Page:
Since readers do not block writers and writers do not block readers is what MVCC is all about, how does postgresql prevent writers who are in the process of committing their changes to blocks/pages prevent a reader from reading this inconsistent data?

So from what I understand about PostgreSQL's MVCC, each table is represented as a heap file and each heap file contains a collection of pages / blocks which are 8 kb segments of information.

So say two transaction T1 and T2 concurrently running and T1 decides to make some modification to block1. So at first, T1 reads block1 and makes modifications to it in-memory and when it's finally done, it decides to commit; ie actually write back these in-memory changes to block1. So I understand that xmax of the previous entries it modified are set to id(T1) and a new entry is created with xmin set to id(T1). Now what I find difficult is, say while the actual commit process occurs for T1, say T2 reads (while the write by T1 has started but not ended). How is this case handled?

Any answer would be appreciated

2 Answers 2


That's the whole idea of MVCC - Multi-Version-Concurrency-Control.

Whenever data is being modified while there are other active transactions reading it, or have read it previously (depending on the reader transaction's isolation level), a copy of the pre-modified data is set aside for these transactions so as not to block them. This copy is kept until all those reader transactions complete, so they can see a consistent version.

This is the price that you pay with MVCC as the server needs to maintain multiple copies of the same data, vs. lock based (pessimistic) isolation that uses only one copy of the data, but introduces potential blocking. No free meals :-)

You can read all the details about it here https://www.postgresql.org/docs/11/mvcc.html

I also invite you to take my pluralsight course on this exact topic which discusses MVCC and isolation levels in depth, with real life examples. Individuals can get a 1 month pluralsight free trial.

  • Thank you for the answer. I realized that I haven't been specific enough while asking the question and have added some additional clarification. Would be really helpful if you could clarify now. Commented Jul 24, 2019 at 8:35
  • I'm not sure I understand your question. If t1 hasn't committed yet, t2 will get his own copy of the original data. T1 may err and rollback as well. There is probably some very short "lock" to protect memory spaces while t1's copy becomes the "current" state but it's true for all memory operations, even reading from disk or flushing to disk. Do you have a specific concern? The documentation is pretty verbose but it's an implementation detail I wouldn't worry about. Your consistency and isolation guarantees are logical. Implementation may change in the next version...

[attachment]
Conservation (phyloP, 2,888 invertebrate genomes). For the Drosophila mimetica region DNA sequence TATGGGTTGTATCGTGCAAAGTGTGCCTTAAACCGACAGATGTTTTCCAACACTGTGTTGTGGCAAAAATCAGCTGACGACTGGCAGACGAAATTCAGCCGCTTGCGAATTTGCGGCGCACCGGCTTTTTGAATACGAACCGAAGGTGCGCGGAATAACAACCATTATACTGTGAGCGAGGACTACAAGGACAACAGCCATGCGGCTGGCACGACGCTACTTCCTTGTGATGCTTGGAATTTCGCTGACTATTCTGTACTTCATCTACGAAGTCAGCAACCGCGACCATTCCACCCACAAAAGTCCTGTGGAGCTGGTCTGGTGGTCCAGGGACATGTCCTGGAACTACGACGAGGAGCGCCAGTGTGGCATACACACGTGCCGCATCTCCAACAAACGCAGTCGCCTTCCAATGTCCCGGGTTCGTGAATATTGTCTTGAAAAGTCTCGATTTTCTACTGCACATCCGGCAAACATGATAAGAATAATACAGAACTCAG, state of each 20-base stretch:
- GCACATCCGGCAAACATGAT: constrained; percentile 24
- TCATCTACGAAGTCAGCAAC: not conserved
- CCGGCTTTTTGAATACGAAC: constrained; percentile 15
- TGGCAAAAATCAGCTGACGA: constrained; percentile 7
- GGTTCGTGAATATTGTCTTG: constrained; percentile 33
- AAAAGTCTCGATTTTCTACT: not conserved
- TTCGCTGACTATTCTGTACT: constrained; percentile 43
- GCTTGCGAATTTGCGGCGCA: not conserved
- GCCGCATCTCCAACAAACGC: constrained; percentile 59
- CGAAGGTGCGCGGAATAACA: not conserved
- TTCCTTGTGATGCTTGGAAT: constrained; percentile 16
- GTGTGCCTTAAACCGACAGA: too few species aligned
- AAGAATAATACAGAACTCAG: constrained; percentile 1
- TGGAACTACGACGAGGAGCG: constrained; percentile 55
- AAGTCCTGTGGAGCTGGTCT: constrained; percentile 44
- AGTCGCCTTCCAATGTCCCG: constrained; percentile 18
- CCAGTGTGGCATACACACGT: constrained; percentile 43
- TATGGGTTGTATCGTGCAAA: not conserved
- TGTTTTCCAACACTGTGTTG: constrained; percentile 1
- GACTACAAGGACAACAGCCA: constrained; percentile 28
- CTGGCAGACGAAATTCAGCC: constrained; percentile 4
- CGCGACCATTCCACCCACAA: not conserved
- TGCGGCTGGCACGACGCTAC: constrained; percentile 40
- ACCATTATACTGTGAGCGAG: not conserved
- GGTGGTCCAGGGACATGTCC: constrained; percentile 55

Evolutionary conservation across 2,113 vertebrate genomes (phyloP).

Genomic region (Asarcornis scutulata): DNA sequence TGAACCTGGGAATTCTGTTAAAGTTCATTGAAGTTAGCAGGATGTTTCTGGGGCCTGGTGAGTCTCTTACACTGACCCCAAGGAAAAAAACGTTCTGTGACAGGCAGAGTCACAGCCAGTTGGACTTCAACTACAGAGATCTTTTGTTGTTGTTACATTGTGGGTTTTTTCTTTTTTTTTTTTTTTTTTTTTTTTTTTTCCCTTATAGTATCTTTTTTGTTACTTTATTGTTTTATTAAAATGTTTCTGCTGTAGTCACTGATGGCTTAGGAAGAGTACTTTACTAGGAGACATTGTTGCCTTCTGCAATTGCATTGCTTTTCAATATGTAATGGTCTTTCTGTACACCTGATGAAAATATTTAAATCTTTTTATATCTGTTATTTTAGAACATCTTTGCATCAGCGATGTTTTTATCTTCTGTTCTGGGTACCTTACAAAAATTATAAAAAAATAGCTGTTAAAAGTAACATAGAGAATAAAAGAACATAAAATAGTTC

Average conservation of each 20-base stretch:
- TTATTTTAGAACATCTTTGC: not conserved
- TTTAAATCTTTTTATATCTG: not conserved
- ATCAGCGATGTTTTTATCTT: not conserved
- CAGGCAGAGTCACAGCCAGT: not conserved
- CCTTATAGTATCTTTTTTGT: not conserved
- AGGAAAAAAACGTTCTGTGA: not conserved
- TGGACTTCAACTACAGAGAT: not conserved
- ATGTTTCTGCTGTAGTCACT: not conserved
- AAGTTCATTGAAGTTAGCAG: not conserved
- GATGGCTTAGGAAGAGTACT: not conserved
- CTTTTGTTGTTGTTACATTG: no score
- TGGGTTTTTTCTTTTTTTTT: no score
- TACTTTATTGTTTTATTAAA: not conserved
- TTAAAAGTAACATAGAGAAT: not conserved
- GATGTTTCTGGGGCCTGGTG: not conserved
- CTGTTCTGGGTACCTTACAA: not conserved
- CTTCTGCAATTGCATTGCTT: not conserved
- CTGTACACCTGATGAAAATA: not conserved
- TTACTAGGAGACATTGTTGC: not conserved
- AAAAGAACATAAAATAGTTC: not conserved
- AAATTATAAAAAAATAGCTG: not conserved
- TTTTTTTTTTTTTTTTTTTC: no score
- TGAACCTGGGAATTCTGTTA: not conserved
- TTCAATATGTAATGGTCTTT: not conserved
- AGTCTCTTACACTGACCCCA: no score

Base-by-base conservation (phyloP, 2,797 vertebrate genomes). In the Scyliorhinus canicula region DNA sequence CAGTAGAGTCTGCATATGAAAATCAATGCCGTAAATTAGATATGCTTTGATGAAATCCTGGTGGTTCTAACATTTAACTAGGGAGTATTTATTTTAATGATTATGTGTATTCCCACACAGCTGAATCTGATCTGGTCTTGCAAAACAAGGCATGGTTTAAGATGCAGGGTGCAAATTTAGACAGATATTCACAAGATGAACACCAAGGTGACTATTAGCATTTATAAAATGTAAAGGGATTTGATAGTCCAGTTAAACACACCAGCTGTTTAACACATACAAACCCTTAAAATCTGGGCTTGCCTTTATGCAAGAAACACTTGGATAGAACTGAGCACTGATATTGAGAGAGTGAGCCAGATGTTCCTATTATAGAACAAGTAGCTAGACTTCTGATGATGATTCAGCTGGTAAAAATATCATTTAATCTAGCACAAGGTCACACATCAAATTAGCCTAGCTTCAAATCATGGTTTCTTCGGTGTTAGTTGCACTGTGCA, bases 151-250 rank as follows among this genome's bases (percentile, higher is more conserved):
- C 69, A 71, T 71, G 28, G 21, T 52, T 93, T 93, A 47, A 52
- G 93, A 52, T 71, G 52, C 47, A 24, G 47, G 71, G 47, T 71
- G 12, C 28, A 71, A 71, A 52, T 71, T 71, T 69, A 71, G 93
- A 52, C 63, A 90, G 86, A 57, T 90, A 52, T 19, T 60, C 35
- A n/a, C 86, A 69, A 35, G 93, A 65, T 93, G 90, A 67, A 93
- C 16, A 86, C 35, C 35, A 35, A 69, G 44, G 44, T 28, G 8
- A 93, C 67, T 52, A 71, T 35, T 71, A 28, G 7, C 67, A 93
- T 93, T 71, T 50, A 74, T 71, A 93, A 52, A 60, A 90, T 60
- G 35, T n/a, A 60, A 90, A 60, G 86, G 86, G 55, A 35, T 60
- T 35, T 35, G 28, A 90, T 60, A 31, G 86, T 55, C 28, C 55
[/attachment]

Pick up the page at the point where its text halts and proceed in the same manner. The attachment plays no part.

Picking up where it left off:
– SQLRaptor
    Commented Jul 24, 2019 at 16:11
  • Thank you for getting back. And upon further investigation, I came across Read-Copy-Update mechanism and yes I assumed that MVCC somehow got away without using a lock while making t1's copy the current state. It would be really great if you could shed some light on how t1's copy becomes the "current" state. It need not be specific to postgresql. A general explanation on how one would go about this would be very helpful Commented Jul 24, 2019 at 17:11
  • 2
    If you after the internals of MVCC implementations, I recommend that you buy or rent this article. dl.acm.org/citation.cfm?id=356842.356846. It is far too complicated for this forum, and I honestly don't remember all the bits and bytes of each implementation. Sorry... This also seems like an interesting resource that you might find useful [TLDR] - momjian.us/main/writings/pgsql/mvcc.pdf
    – SQLRaptor
    Commented Jul 24, 2019 at 18:33
  • a copy of the pre-modified data is set aside for these transactions so as not to block them: There's no such copy done with PostgreSQL, at least not in released versions. This step applies to other databases such as Oracle with its undo records. Commented Jul 25, 2019 at 13:38

Now what I find difficult is, say while the actual commit process occurs for T1, say T2 reads (while the write by T1 has started but not ended). How is this case handled?

It doesn't have to be handled because this step doesn't really exist.

You're making the assumption that transactions modify blocks exclusively in memory, until there is a commit, at which point all modified blocks would be flushed to disk. But it doesn't work like that at all. If it did, the amount of changes that a transaction could do would be limited by the memory, and that's not the case.

Also, MVCC in Postgres works at the row level, not at the page level.

A logical row in a table is materialized on disk as multiple versions of that row, versioned with the (xmin,xmax) pseudo-columns. When updating a row, instead of overwriting the "current" content on disk, a transaction creates a new version with the new content. Each transaction knows what version (if any) of the row is visible to itself based on these per-row (xmin,xmax) values. When a row has a version that is no longer visible by any transaction, vacuum will eventually notice it and reclaim its space on disk. These are called "dead rows".

So there is never a "flush" step during which a transaction T2 would need to read a row changed and committed by T1 and would be uncertain about whether it's reading a pre-T1 or post-T1 value. The reads made by T2 will always reach the only version of the row that T2 can see, thanks to the filtering with (xmin,xmax).

The visibility switch to the new version of rows that have been created by T1 is instantaneous from the point of view of T2: it corresponds to a switch of snapshot, which may happen during T2 if it runs under the Read Committed isolation level.

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